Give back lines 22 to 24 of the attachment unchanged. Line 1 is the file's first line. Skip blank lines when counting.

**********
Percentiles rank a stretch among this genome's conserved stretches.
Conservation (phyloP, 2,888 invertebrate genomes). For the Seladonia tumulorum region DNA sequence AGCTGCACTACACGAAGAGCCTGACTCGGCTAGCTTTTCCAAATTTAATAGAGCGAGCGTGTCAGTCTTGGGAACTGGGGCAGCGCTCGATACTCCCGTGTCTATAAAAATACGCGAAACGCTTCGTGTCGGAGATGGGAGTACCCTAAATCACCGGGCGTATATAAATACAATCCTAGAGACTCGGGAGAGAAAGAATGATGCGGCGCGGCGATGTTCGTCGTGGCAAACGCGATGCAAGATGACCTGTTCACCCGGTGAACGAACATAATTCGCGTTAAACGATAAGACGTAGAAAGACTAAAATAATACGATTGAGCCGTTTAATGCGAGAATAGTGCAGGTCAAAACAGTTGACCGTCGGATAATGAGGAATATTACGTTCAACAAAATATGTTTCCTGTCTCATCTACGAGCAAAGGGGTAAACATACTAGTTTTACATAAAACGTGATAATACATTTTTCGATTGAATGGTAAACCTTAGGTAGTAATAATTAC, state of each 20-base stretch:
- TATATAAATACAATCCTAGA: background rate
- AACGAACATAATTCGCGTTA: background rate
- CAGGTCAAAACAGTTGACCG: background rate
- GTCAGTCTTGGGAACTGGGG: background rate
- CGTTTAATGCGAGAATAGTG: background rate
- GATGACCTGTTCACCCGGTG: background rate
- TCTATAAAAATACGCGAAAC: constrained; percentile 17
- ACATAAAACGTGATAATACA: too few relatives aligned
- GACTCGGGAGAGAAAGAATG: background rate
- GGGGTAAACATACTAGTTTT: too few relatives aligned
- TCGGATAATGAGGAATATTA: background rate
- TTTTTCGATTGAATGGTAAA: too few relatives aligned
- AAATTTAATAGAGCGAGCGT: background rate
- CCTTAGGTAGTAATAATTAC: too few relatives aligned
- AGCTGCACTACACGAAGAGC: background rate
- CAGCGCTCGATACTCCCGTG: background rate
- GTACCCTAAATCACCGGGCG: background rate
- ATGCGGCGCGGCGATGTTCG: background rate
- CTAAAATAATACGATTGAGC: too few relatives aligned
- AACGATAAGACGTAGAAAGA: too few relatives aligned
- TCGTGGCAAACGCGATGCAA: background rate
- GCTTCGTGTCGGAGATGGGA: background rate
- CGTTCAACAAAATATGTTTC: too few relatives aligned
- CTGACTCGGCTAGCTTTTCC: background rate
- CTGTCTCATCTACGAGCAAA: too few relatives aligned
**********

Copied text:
- AACGATAAGACGTAGAAAGA: too few relatives aligned
- TCGTGGCAAACGCGATGCAA: background rate
- GCTTCGTGTCGGAGATGGGA: background rate